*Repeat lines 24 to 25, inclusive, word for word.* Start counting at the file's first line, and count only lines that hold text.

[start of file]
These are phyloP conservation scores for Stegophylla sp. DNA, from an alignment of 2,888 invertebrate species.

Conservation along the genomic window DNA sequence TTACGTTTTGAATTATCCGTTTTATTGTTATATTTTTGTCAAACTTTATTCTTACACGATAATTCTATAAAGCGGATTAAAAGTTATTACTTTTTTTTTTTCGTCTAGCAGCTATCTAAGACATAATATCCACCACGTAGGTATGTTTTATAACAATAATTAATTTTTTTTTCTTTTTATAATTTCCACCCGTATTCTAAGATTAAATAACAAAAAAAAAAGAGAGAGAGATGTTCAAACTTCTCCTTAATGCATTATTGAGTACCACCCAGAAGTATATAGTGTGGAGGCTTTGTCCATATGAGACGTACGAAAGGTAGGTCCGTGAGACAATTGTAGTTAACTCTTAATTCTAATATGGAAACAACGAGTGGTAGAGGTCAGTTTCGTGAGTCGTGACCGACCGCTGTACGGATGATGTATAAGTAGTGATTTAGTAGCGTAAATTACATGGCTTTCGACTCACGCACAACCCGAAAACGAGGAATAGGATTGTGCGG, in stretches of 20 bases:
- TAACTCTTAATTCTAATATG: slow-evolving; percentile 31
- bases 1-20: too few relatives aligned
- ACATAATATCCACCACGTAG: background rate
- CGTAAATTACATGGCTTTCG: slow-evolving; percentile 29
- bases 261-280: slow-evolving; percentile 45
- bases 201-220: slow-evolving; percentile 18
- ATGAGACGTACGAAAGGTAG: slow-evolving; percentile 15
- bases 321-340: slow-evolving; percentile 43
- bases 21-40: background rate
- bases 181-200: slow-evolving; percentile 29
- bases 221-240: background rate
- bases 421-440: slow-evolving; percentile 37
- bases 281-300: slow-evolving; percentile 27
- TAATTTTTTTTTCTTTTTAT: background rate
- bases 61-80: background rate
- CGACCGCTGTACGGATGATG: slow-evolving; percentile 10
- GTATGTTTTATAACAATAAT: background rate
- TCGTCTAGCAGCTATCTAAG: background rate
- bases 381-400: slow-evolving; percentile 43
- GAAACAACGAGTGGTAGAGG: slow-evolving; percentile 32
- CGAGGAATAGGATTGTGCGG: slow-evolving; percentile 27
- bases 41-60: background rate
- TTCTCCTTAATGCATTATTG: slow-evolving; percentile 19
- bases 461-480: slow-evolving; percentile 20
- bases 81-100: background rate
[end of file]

- bases 41-60: background rate
- TTCTCCTTAATGCATTATTG: slow-evolving; percentile 19